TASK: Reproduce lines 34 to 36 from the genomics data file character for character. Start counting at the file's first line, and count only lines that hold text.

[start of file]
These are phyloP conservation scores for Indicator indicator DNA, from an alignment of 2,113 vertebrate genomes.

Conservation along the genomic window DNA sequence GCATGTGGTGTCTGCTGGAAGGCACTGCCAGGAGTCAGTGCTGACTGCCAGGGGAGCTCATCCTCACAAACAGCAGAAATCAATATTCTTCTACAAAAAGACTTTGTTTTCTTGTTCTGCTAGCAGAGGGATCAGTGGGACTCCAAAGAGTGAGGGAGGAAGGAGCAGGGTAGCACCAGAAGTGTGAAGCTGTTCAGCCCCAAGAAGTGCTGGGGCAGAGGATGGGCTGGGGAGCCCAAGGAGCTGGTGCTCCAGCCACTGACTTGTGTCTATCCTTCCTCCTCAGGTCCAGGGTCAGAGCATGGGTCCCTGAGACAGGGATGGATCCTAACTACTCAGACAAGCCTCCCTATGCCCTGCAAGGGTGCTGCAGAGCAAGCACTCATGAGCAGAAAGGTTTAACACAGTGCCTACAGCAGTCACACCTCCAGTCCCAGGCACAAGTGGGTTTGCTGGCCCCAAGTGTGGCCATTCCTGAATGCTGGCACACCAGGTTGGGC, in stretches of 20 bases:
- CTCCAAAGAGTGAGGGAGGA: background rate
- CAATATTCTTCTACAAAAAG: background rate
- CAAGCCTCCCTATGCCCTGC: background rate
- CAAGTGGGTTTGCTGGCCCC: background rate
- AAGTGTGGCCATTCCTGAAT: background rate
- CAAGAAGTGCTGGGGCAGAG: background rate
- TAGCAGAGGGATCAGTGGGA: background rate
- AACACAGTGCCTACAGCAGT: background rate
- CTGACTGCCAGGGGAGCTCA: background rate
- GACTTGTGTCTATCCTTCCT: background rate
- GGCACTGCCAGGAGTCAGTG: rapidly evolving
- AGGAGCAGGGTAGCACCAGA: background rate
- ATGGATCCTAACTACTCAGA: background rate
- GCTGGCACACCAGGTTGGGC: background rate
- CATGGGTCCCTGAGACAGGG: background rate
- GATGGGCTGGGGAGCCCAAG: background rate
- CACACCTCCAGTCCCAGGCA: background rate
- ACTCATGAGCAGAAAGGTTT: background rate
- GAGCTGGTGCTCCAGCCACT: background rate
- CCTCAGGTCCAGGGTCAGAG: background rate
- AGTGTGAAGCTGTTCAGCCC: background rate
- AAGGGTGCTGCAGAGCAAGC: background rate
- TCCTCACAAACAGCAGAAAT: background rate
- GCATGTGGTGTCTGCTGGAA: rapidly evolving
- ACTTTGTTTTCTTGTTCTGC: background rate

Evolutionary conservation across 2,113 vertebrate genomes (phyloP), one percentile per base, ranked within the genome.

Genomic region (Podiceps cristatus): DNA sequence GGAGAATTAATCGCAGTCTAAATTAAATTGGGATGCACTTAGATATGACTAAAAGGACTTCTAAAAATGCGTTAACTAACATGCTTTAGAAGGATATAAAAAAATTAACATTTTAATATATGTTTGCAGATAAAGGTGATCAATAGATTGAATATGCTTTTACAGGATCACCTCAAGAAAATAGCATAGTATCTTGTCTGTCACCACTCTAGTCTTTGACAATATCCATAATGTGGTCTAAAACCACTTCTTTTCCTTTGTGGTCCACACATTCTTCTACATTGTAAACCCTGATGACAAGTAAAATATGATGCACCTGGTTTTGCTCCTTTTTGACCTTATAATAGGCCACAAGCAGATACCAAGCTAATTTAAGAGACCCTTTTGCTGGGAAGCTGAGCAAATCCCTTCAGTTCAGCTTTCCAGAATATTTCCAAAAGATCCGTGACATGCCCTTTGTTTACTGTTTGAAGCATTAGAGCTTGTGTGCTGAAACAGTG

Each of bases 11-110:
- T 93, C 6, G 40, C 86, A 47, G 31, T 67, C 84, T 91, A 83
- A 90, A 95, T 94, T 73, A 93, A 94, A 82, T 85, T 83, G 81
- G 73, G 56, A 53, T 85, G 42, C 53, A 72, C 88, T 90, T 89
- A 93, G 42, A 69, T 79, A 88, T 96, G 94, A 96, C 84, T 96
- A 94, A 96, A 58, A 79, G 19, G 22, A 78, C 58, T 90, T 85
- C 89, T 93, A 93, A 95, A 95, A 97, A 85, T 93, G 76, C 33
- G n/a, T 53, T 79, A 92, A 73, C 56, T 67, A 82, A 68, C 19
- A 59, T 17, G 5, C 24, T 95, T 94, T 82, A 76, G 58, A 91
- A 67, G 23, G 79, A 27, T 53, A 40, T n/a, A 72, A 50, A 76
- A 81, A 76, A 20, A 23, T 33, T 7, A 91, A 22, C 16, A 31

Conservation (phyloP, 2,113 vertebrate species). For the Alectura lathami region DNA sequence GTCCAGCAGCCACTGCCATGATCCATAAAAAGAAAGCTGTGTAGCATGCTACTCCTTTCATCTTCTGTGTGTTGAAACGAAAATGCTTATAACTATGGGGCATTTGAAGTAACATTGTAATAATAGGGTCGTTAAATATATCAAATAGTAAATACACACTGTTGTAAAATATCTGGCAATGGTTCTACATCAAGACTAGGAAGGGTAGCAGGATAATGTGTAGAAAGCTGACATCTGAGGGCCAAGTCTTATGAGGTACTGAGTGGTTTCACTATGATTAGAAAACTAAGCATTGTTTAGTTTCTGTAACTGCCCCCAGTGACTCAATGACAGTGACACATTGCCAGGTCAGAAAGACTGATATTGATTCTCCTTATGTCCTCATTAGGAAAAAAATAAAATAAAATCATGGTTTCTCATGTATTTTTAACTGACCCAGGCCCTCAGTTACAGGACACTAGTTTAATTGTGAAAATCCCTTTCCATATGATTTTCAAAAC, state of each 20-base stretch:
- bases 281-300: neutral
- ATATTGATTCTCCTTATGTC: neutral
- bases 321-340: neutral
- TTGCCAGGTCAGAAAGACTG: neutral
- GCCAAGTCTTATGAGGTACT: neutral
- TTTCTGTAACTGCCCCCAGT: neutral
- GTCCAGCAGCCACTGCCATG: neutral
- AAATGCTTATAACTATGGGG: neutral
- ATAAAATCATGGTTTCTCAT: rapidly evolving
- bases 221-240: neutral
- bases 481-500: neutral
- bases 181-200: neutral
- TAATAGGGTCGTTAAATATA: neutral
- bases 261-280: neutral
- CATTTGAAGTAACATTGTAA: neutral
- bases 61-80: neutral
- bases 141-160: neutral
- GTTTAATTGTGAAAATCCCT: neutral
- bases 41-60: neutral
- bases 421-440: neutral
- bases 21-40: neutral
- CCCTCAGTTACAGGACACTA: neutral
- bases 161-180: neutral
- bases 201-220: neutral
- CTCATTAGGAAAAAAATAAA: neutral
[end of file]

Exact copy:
- A 93, G 42, A 69, T 79, A 88, T 96, G 94, A 96, C 84, T 96
- A 94, A 96, A 58, A 79, G 19, G 22, A 78, C 58, T 90, T 85
- C 89, T 93, A 93, A 95, A 95, A 97, A 85, T 93, G 76, C 33